While fictional, these early works of Sci-Fi would go on to inspire an entire generation of scientists and innovators who would go on to make space travel a reality!

1895-1926: The Explosive History of Rocket Science! 

In 1895, a Russian scientist named Konstantin Tsiolkovsky came up with the first rocket propulsion equation and even managed to calculate the speed needed for a rocket to break Earth’s gravity! (For those wondering: Escape Velocity is about 6.9 miles per second, or 25,020 miles per hour!) Between 1903 and 1911 he published “Exploration of Outer Space by Means of Rocket Devices” in two volumes where he explained the concept of multi-stage rockets, and theorized mixing liquid oxygen and liquid hydrogen for rocket fuel – decades before it was even possible!

Robert Goddard

Meanwhile, in 1916, Robert Goddard, an American physics professor from Massachusetts, earned a $5,000 grant from the Smithsonian to test out his own theoretical rockets. In 1926, he was almost seriously injured in an accident when one of his rockets exploded, nearly burning his lab to the ground! Regardless, later that year, he earned the title: “the Father of Rocket Science” after managing to successfully launch the world’s first liquid-fueled rocket on March 16th, 1926! Goddard’s 10-pound rocket flew 41 feet into the air in just 2 and a half seconds! By 1930 he managed to launch a rocket 2,000 feet in the air at about 500 miles per hour!

1905-1939: Enter Einstein

Swiss-German scientist, Albert Einstein, published four papers in 1905, including the “Theory of Special Relativity” (E = mc2), followed soon after by his Theory of General Relativity”  in 1915 – forever changing our understanding of Newtonian physics and the universe!

After a humble start, working at a patent office in Bern, Einstein quickly went on to become one of the most influential minds of the 20th Century – winning the Nobel Prize for Physics in 1921 for his explanation of the Photo-Electric Effect, he created the Science of Cosmology with famed astronomer Edwin Hubble, came up with the concept of wormholes with Nathan Rosen, and together with Max Planck helped to form the basis for Quantum Mechanics! In 1932, Albert Einstein fled Nazi Germany for the United States, where he set up shop in Princeton, New Jersey.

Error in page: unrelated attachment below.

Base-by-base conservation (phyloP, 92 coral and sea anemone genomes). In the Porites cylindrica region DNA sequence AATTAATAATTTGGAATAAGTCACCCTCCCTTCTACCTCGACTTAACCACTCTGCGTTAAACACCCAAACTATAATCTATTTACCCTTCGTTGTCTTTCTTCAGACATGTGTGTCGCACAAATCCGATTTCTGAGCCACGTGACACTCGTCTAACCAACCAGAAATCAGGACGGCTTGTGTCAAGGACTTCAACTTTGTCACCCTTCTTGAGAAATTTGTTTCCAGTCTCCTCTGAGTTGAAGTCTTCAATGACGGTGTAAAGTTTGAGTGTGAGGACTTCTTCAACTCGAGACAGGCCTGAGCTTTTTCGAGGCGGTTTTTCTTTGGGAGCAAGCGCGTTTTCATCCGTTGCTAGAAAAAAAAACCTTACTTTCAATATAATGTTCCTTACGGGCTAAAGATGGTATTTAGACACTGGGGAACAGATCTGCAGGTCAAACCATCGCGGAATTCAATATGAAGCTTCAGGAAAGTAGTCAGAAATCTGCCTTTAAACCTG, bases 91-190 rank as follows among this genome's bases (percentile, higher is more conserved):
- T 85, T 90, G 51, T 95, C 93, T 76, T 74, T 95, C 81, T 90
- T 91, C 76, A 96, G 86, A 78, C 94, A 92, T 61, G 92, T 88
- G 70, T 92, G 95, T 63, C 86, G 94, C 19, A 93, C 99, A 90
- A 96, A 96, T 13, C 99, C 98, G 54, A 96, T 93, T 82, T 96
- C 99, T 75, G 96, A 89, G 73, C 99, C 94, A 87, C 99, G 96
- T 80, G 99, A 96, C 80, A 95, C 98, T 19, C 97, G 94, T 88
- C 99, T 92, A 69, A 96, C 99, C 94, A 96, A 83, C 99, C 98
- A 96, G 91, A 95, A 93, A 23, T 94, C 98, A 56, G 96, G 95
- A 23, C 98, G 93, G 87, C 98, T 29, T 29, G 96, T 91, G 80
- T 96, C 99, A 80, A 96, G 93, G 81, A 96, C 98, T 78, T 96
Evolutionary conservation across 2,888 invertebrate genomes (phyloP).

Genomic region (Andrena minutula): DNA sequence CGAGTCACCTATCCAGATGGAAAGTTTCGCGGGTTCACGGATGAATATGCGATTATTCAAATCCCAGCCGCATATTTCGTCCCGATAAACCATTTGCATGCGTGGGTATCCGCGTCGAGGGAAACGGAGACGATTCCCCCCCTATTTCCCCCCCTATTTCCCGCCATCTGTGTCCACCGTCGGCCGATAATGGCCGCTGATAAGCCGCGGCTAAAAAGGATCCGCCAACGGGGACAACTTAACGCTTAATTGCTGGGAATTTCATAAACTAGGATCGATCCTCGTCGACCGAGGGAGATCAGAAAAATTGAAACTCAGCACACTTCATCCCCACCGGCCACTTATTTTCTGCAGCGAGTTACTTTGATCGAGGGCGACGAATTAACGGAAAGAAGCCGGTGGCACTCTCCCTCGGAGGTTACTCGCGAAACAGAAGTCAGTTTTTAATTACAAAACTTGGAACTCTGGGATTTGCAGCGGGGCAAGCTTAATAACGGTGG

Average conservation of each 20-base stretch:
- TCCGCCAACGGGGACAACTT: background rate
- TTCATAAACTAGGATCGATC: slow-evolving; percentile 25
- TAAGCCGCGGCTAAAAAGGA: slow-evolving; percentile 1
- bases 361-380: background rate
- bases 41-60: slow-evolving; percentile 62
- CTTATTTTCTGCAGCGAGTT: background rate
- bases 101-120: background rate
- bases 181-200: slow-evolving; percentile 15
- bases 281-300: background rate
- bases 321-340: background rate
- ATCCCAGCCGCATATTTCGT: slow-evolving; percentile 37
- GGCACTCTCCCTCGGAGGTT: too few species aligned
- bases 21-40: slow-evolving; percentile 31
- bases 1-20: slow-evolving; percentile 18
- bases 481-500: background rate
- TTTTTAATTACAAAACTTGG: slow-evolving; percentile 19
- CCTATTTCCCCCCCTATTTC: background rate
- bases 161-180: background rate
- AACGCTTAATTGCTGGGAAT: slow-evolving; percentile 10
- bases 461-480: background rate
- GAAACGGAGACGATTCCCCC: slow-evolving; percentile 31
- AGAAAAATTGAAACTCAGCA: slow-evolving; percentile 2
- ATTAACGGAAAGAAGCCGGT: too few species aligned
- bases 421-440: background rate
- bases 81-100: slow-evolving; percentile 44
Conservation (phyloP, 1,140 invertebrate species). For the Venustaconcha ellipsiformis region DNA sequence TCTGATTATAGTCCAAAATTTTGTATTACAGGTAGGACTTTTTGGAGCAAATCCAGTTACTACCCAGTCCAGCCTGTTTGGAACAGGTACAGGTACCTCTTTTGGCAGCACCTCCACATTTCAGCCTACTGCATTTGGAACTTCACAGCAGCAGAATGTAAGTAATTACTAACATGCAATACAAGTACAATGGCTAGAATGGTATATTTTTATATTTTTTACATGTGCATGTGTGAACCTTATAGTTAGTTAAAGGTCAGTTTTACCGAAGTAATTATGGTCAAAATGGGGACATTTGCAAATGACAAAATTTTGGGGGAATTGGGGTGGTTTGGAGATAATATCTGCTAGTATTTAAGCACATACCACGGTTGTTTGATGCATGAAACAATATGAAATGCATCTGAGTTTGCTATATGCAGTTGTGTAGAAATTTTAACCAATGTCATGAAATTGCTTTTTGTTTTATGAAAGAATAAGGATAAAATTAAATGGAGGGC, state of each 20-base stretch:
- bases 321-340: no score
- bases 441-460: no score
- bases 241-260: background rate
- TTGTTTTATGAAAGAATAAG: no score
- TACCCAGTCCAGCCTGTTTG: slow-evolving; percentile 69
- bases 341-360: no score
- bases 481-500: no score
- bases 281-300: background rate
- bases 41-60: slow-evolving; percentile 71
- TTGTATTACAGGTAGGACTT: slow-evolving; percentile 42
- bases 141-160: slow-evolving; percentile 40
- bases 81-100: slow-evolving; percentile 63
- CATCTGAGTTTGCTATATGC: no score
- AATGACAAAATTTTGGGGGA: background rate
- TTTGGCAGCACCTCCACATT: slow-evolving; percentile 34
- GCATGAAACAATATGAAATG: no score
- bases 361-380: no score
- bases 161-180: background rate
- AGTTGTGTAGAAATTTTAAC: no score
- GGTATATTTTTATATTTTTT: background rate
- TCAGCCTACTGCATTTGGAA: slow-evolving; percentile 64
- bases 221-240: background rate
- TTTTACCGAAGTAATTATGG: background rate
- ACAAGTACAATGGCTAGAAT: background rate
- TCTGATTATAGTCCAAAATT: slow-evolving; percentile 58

By the late 1930’s, Einstein suddenly realized that his equations predicted the possibility of an Atomic Bomb! Despite being a lifelong pacifist, Einstein wrote to FDR in 1939, urging the US to begin development of the Atomic Bomb *before* the Nazis – leading to the creation of the Manhattan Project. Although he never managed to come up with a unified “Theory of Everything”, his work went on to inspire several other prominent theoretical physicists, including Stephen Hawking – who built on Einstein’s work in studying the physics behind Black Holes and other cosmological phenomenon! (Fun side note: in 1947, Einstein co-authored a paper, in secret, with J. Robert Oppenheimer – the lead developer of the Atomic Bomb, on what we should do if we ever make first contact with an alien civilization…)

1927-1934: The German Society for Space Travel

Founded in 1927 by Johannes Winkler, the German “Society for Space Travel” (Verein für Raumschiffahrt) theorized about the future of space exploration, and conducted liquid-fuel rocket experiments. Members included: famed rocketeer Max Valier, Wily Ley (a science writer), and Hermann Oberth. Unfortunately, with the rise of the Nazi Party in Germany, the Society for Space Travel was shut down by Hitler in 1934. However, several former members were recruited to develop the V-2 rocket – most notably, a man named Wernher von Braun

1934-1939: Jack Parsons launches JPL

In 1934, an eccentric young dropout named Jack Parsons founded a rocket club with his buddies at Caltech called “GALCIT”, nicknamed “The Suicide Squad” – which later became known as JPL (The Jet Propulsion Laboratory) in 1943! After several close calls, the ‘Rocket Boys’ gained funding from the National Academy of Sciences in 1939.

Jack Parsons

Parsons himself was an interesting guy to say the least. Throughout his life, he had a number of run ins with the law, was accused of being a communist during the Red Scare (like Oppenheimer and a few other geniuses of their time), and got swept up in a cult with the likes of Aleister Crowley and L. Ron Hubbard. Parsons was the first in a long curious tradition of NASA and CERN scientists with an avid interest in the occult. Jack Parsons eventually died in a lab explosion under mysterious circumstances in 1952…

1942-1945: The Nazi V-2 Rockets (WWII)

The Nazis developed the V-2 Rocket in 1942 with the help of Wernher von Braun (former member of the previously mentioned “German Society for Space Travel”) and his designs for the A-4 prototype. Von Braun’s A-4 looked more like a retro spaceship from a classic sci-fi show than a modern missile. Originally intended as an orbital rocket for science, the A-4 was redubbed by the Nazis as a ‘Vengeance Weapon’, for use against the Allies in World War II…